I mentioned the pieces I’d written about Trump’s support among the alt-right, and he quickly situated himself among them, and shortly thereafter added me to his anonymous Facebook account.
Prior to this I’d largely ignored the alt-right on Facebook. In my blindness, I’d come to view Twitter as the only social media service that mattered, the marketplace of ideas where millennial thought leaders came to build their lifestyle brands and visit discursive vengeance upon their foes. Facebook, by contrast, was a slightly seedy and down-at-the-heels neighborhood where your elderly relatives and forgotten high school acquaintances shared stupid memes from pages maintained by local radio stations and quasi-public figures like George Takei.
It was a glaring omission. Facebook was where I encountered the real alt-right, which was just as batshit crazy as the old far right it had allegedly supplanted.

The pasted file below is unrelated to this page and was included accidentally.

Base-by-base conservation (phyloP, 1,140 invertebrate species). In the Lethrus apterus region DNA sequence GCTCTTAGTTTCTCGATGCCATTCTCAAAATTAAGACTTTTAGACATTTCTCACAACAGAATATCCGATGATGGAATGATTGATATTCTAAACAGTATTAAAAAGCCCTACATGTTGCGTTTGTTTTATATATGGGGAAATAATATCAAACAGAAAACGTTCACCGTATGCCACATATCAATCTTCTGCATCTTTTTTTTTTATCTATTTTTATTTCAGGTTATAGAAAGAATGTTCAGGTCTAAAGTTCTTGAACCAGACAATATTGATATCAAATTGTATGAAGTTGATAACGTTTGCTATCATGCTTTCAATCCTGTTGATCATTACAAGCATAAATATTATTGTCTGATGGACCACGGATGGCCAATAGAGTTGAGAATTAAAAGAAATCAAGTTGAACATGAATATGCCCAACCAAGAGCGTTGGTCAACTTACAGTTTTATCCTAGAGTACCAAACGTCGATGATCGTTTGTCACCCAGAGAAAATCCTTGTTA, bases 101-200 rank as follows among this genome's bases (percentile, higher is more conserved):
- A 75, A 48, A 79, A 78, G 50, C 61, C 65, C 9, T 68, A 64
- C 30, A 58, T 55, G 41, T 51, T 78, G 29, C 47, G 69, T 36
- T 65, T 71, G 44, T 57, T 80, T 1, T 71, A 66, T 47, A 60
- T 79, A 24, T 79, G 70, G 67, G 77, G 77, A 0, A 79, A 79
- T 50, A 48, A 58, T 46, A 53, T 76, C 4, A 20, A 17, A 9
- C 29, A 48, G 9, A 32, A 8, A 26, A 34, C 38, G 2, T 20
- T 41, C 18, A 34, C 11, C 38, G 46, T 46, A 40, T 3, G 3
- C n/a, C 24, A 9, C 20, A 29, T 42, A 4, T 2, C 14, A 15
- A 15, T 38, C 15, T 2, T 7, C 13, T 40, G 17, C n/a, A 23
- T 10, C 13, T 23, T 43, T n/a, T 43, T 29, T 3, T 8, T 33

So I made a plan. I would go to Cleveland and meet some of these racists face to face.
When it comes to this sort of thing, most people have no idea how bad it can get. I do. My father, who died in 2014, was exactly this kind of maniac. He lived in Montana, owned a bunch of guns, thought the earth was flat and the moon landing was a hoax, and despised every group of people except for WASPs (though he didn’t care for most of them, either).
My mother, who was the daughter of immigrants from the tiny Central European town of Kysucké Nové Mesto in present-day Slovakia, was his bête noire. He hated her and all of the other “hunkers” who resided in the coal patches of Western Pennsylvania, my childhood home. Over the decades, this hate grew into something more than hate, eventually impelling him to flee to the wilds of Montana.